Low pay not driving growth, says Byles

Staff reporter

Sunday, November 12, 2017

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ROSE HALL, St James — Chairman of Sagicor Group Jamaica, Richard Byles says remuneration provided to hotel workers is insufficient to drive economic growth and transformation.

However, he was quick to point out that even though their wages are unsubstantial, it is much better than to be unemployed.

“Most of the people who work in this hotel are people who take home maybe $4,000 a day. But that is better than no employment. But that is not what our tourism product is built on. It is built on one and half Jamaicans being employed per room, most of them are earning this wage,” Byles argued.

“This is not a foundation that can provide and drive economic transformation and growth and wealth for Jamaicans as a whole. It helps. It is better than having no jobs, but it is not good enough. In business we know how to make that distinction; in politics and economics, sometimes we lose. We are so anxious to get something done even if it is not adequate, appropriate — it is something because the alternative is nothing. But we need to remind ourselves it is not good enough,” Byles said.

He was speaking at the opening of the Mona School of Business and Management's third Business and Management Conference at the Hilton Rose Hall Resort and Spa Wednesday evening.

The three-day conference was held under the theme: 'Driving Transformation — Finance, Enterprise Development & Wealth Creation'.

Sagicor Group Jamaica owns and operates the Jewel-branded resorts: Jewel Grande Montego Bay as well as Jewel Runaway Bay, Jewel Dunn's River and Jewel Paradise Cove, all in St Ann. Hilton Rose Hall Resort and Spa is also operated by Sagicor Group Jamaica.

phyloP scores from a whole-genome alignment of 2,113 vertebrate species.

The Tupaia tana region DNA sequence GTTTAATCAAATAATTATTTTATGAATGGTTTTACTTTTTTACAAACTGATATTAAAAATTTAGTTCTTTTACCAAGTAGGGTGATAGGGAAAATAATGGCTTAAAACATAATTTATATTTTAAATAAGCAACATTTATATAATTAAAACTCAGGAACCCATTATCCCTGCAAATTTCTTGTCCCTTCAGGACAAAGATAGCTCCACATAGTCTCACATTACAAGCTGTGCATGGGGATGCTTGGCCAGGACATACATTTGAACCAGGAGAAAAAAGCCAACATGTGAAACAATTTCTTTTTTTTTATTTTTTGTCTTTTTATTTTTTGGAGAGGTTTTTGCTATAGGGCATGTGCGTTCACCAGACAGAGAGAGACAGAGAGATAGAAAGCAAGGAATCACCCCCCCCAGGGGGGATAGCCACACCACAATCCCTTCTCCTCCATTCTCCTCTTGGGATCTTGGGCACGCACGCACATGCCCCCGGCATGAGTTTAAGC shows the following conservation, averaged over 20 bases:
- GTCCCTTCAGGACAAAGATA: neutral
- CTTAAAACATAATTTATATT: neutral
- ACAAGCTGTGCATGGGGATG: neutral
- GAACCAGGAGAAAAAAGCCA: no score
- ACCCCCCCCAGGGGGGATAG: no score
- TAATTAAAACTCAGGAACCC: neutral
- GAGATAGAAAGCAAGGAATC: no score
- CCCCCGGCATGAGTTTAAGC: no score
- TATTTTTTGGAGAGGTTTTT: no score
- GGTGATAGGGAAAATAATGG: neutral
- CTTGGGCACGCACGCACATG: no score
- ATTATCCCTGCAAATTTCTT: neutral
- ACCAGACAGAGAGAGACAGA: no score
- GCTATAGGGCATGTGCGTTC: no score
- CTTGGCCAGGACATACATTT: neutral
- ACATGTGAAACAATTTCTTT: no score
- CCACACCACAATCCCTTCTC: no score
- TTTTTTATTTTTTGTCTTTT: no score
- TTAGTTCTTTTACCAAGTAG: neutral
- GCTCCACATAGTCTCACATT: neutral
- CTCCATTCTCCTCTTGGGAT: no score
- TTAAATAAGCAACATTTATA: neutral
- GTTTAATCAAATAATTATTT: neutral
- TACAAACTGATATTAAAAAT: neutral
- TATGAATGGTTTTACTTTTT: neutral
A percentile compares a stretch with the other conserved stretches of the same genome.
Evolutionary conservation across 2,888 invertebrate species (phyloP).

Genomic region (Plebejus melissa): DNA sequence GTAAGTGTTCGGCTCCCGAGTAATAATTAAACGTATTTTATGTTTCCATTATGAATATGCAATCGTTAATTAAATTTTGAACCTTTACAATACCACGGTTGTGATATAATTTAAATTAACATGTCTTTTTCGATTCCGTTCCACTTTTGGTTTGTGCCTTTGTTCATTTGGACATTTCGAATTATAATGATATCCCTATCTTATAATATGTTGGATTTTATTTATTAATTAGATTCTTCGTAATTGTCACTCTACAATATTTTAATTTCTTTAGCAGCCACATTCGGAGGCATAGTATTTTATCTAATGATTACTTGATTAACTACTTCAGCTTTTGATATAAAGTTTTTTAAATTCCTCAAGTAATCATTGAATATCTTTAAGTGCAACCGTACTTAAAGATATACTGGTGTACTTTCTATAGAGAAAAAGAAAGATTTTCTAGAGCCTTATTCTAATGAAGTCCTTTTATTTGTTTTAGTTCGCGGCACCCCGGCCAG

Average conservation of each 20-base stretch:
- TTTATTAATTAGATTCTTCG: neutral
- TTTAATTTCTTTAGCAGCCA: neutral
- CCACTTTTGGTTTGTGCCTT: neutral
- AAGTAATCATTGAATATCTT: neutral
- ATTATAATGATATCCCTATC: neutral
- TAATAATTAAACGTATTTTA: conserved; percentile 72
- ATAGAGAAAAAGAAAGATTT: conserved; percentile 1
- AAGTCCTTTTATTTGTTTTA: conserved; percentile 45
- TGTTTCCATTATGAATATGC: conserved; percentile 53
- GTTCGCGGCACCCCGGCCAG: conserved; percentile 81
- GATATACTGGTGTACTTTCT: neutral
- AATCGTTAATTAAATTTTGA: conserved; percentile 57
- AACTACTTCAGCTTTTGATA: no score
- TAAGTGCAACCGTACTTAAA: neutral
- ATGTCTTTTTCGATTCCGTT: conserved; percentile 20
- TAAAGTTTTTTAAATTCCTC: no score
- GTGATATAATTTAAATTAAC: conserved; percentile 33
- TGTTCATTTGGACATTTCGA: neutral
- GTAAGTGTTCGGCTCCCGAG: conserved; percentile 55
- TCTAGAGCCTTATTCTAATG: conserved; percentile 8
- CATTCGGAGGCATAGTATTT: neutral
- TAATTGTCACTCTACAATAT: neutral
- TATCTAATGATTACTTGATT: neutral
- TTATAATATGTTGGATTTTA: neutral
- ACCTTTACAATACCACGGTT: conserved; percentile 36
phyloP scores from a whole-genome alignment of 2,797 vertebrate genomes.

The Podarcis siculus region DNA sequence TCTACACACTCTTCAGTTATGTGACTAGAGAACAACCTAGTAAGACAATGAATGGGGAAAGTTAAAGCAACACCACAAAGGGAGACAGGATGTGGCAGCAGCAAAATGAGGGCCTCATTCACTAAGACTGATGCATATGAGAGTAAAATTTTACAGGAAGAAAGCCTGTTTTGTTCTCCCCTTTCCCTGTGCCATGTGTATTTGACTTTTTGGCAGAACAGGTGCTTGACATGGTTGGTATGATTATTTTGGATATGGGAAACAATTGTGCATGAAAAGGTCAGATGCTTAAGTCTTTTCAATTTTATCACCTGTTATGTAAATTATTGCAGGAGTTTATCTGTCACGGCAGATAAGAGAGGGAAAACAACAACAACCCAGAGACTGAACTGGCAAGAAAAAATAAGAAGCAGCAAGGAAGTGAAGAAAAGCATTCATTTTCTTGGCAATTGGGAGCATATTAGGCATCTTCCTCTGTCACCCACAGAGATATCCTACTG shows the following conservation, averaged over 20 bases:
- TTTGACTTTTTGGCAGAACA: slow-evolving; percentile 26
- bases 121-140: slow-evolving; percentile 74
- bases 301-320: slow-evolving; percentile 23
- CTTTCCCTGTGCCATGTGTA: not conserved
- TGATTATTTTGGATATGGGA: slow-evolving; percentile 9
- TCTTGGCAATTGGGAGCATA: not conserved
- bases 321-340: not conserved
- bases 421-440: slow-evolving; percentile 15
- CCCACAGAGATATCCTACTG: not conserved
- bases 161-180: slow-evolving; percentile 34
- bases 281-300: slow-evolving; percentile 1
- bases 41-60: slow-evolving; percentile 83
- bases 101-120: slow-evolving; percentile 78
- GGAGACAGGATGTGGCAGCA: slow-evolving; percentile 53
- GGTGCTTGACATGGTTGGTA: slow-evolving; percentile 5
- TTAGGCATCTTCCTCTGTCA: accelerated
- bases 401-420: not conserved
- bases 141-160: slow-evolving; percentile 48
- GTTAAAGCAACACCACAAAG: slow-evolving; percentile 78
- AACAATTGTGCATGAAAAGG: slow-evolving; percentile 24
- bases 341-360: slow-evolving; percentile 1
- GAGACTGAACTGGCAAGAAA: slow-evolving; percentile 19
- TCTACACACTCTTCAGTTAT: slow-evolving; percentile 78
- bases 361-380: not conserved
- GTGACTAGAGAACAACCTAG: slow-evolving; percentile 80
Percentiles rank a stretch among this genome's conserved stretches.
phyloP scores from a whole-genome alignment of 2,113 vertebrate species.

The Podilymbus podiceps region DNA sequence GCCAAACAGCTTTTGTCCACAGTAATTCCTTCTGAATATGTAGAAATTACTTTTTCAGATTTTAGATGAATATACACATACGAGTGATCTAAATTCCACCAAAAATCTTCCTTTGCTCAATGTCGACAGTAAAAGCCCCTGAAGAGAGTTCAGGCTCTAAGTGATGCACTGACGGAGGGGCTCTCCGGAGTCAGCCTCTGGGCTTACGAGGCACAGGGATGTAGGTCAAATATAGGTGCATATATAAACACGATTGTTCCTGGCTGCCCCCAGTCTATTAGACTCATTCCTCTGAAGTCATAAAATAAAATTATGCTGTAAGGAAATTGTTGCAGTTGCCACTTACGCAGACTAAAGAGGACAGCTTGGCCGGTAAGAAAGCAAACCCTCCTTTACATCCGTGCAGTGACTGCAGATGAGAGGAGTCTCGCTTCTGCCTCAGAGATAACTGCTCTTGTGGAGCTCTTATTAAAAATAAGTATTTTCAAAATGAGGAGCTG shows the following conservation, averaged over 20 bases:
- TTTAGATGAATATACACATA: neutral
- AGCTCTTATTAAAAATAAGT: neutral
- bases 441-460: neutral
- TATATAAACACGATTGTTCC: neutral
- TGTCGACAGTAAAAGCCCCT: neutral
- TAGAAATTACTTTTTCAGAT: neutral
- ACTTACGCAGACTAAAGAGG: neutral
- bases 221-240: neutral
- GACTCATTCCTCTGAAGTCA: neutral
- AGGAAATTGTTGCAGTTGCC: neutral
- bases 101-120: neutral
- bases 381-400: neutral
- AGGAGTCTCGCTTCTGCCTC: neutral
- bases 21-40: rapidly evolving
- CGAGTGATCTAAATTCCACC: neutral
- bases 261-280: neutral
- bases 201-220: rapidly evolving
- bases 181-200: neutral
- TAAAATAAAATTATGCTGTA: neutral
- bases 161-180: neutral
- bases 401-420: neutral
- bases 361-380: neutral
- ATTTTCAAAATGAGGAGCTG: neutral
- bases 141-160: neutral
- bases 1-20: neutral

Byles noted that more people are removed from the unemployment chain with the construction of additional hotel rooms but maintains that their earnings are not transforming the economy.

“If we built 10,000 more rooms, double the number of rooms that we have in Jamaica, it would help and we would employ 15,000 more people, and I am not denying the impact of that, but it is not transforming Jamaica, “ he underscored.

“We have been in it (tourism) for 50 years or longer and, can I tell you, by and large it is the same business that we were in 50 years ago that we are in today,” Byles said.

Tourism Minister Edmund Bartlett recently disclosed that direct employment in the island's tourism industry had increased from 94,000 last year to 106,000 so far this year.

Preliminary figures up to the end of September 2017 shows Jamaica welcoming over three million tourists, with stopover arrivals of 1.76 million and cruise passengers numbering 1.3 million cruise passengers, well ahead of the corresponding period last year. This resulted in just over US$2.14 billion in gross foreign exchange earnings, 8.6 per cent higher the corresponding period last year.




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